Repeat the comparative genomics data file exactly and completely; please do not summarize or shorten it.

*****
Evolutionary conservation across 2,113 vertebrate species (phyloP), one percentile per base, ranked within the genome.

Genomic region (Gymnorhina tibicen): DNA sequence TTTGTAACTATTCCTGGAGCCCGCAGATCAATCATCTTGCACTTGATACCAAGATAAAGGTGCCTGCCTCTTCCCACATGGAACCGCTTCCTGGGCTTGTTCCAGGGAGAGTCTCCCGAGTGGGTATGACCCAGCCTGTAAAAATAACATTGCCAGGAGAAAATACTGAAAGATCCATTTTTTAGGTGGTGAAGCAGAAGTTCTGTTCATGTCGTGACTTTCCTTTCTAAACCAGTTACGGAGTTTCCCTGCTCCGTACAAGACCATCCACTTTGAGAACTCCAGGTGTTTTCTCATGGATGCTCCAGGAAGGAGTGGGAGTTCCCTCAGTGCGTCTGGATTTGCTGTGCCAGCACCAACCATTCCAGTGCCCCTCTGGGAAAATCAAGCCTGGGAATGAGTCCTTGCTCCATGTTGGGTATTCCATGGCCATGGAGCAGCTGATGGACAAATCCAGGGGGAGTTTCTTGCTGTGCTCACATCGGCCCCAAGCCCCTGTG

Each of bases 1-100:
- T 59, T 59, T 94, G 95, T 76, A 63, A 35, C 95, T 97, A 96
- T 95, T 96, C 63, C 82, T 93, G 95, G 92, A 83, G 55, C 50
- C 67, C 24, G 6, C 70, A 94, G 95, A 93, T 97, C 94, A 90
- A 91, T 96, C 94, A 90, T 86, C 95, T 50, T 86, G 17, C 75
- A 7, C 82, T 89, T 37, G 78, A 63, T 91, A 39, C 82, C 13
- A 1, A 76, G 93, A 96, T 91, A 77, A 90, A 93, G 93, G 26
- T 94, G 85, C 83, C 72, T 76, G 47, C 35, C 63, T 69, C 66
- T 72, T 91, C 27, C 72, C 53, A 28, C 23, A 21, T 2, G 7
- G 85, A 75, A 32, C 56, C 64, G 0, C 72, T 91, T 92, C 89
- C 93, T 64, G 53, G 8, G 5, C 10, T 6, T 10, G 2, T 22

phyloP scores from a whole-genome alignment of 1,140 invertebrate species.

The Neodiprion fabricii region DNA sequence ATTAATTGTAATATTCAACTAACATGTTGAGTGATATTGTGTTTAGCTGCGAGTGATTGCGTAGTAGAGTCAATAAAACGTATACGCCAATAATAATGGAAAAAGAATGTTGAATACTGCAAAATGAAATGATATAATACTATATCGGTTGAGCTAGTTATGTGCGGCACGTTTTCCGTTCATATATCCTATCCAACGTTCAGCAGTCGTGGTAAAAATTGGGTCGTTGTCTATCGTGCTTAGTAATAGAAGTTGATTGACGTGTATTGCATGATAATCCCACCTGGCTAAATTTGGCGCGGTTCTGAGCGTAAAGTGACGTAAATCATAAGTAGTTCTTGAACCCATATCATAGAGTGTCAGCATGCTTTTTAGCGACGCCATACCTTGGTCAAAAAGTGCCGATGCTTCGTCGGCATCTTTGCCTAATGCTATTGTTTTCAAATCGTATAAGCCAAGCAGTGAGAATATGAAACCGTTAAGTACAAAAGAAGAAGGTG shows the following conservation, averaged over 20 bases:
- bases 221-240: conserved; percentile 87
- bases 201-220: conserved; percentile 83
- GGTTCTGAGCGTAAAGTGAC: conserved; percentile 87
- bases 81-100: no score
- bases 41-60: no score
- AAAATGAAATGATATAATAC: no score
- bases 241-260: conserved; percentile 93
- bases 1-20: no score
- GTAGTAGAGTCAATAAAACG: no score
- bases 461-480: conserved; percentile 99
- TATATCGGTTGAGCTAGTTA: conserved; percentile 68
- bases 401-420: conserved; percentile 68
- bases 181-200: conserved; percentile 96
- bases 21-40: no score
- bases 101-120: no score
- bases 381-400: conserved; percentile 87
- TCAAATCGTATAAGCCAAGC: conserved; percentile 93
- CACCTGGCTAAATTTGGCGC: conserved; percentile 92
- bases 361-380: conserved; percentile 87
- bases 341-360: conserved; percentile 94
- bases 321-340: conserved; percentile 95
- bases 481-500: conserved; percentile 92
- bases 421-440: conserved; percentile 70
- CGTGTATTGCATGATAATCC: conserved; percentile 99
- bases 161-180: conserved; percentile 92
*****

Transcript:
Evolutionary conservation across 2,113 vertebrate species (phyloP), one percentile per base, ranked within the genome.

Genomic region (Gymnorhina tibicen): DNA sequence TTTGTAACTATTCCTGGAGCCCGCAGATCAATCATCTTGCACTTGATACCAAGATAAAGGTGCCTGCCTCTTCCCACATGGAACCGCTTCCTGGGCTTGTTCCAGGGAGAGTCTCCCGAGTGGGTATGACCCAGCCTGTAAAAATAACATTGCCAGGAGAAAATACTGAAAGATCCATTTTTTAGGTGGTGAAGCAGAAGTTCTGTTCATGTCGTGACTTTCCTTTCTAAACCAGTTACGGAGTTTCCCTGCTCCGTACAAGACCATCCACTTTGAGAACTCCAGGTGTTTTCTCATGGATGCTCCAGGAAGGAGTGGGAGTTCCCTCAGTGCGTCTGGATTTGCTGTGCCAGCACCAACCATTCCAGTGCCCCTCTGGGAAAATCAAGCCTGGGAATGAGTCCTTGCTCCATGTTGGGTATTCCATGGCCATGGAGCAGCTGATGGACAAATCCAGGGGGAGTTTCTTGCTGTGCTCACATCGGCCCCAAGCCCCTGTG

Each of bases 1-100:
- T 59, T 59, T 94, G 95, T 76, A 63, A 35, C 95, T 97, A 96
- T 95, T 96, C 63, C 82, T 93, G 95, G 92, A 83, G 55, C 50
- C 67, C 24, G 6, C 70, A 94, G 95, A 93, T 97, C 94, A 90
- A 91, T 96, C 94, A 90, T 86, C 95, T 50, T 86, G 17, C 75
- A 7, C 82, T 89, T 37, G 78, A 63, T 91, A 39, C 82, C 13
- A 1, A 76, G 93, A 96, T 91, A 77, A 90, A 93, G 93, G 26
- T 94, G 85, C 83, C 72, T 76, G 47, C 35, C 63, T 69, C 66
- T 72, T 91, C 27, C 72, C 53, A 28, C 23, A 21, T 2, G 7
- G 85, A 75, A 32, C 56, C 64, G 0, C 72, T 91, T 92, C 89
- C 93, T 64, G 53, G 8, G 5, C 10, T 6, T 10, G 2, T 22

phyloP scores from a whole-genome alignment of 1,140 invertebrate species.

The Neodiprion fabricii region DNA sequence ATTAATTGTAATATTCAACTAACATGTTGAGTGATATTGTGTTTAGCTGCGAGTGATTGCGTAGTAGAGTCAATAAAACGTATACGCCAATAATAATGGAAAAAGAATGTTGAATACTGCAAAATGAAATGATATAATACTATATCGGTTGAGCTAGTTATGTGCGGCACGTTTTCCGTTCATATATCCTATCCAACGTTCAGCAGTCGTGGTAAAAATTGGGTCGTTGTCTATCGTGCTTAGTAATAGAAGTTGATTGACGTGTATTGCATGATAATCCCACCTGGCTAAATTTGGCGCGGTTCTGAGCGTAAAGTGACGTAAATCATAAGTAGTTCTTGAACCCATATCATAGAGTGTCAGCATGCTTTTTAGCGACGCCATACCTTGGTCAAAAAGTGCCGATGCTTCGTCGGCATCTTTGCCTAATGCTATTGTTTTCAAATCGTATAAGCCAAGCAGTGAGAATATGAAACCGTTAAGTACAAAAGAAGAAGGTG shows the following conservation, averaged over 20 bases:
- bases 221-240: conserved; percentile 87
- bases 201-220: conserved; percentile 83
- GGTTCTGAGCGTAAAGTGAC: conserved; percentile 87
- bases 81-100: no score
- bases 41-60: no score
- AAAATGAAATGATATAATAC: no score
- bases 241-260: conserved; percentile 93
- bases 1-20: no score
- GTAGTAGAGTCAATAAAACG: no score
- bases 461-480: conserved; percentile 99
- TATATCGGTTGAGCTAGTTA: conserved; percentile 68
- bases 401-420: conserved; percentile 68
- bases 181-200: conserved; percentile 96
- bases 21-40: no score
- bases 101-120: no score
- bases 381-400: conserved; percentile 87
- TCAAATCGTATAAGCCAAGC: conserved; percentile 93
- CACCTGGCTAAATTTGGCGC: conserved; percentile 92
- bases 361-380: conserved; percentile 87
- bases 341-360: conserved; percentile 94
- bases 321-340: conserved; percentile 95
- bases 481-500: conserved; percentile 92
- bases 421-440: conserved; percentile 70
- CGTGTATTGCATGATAATCC: conserved; percentile 99
- bases 161-180: conserved; percentile 92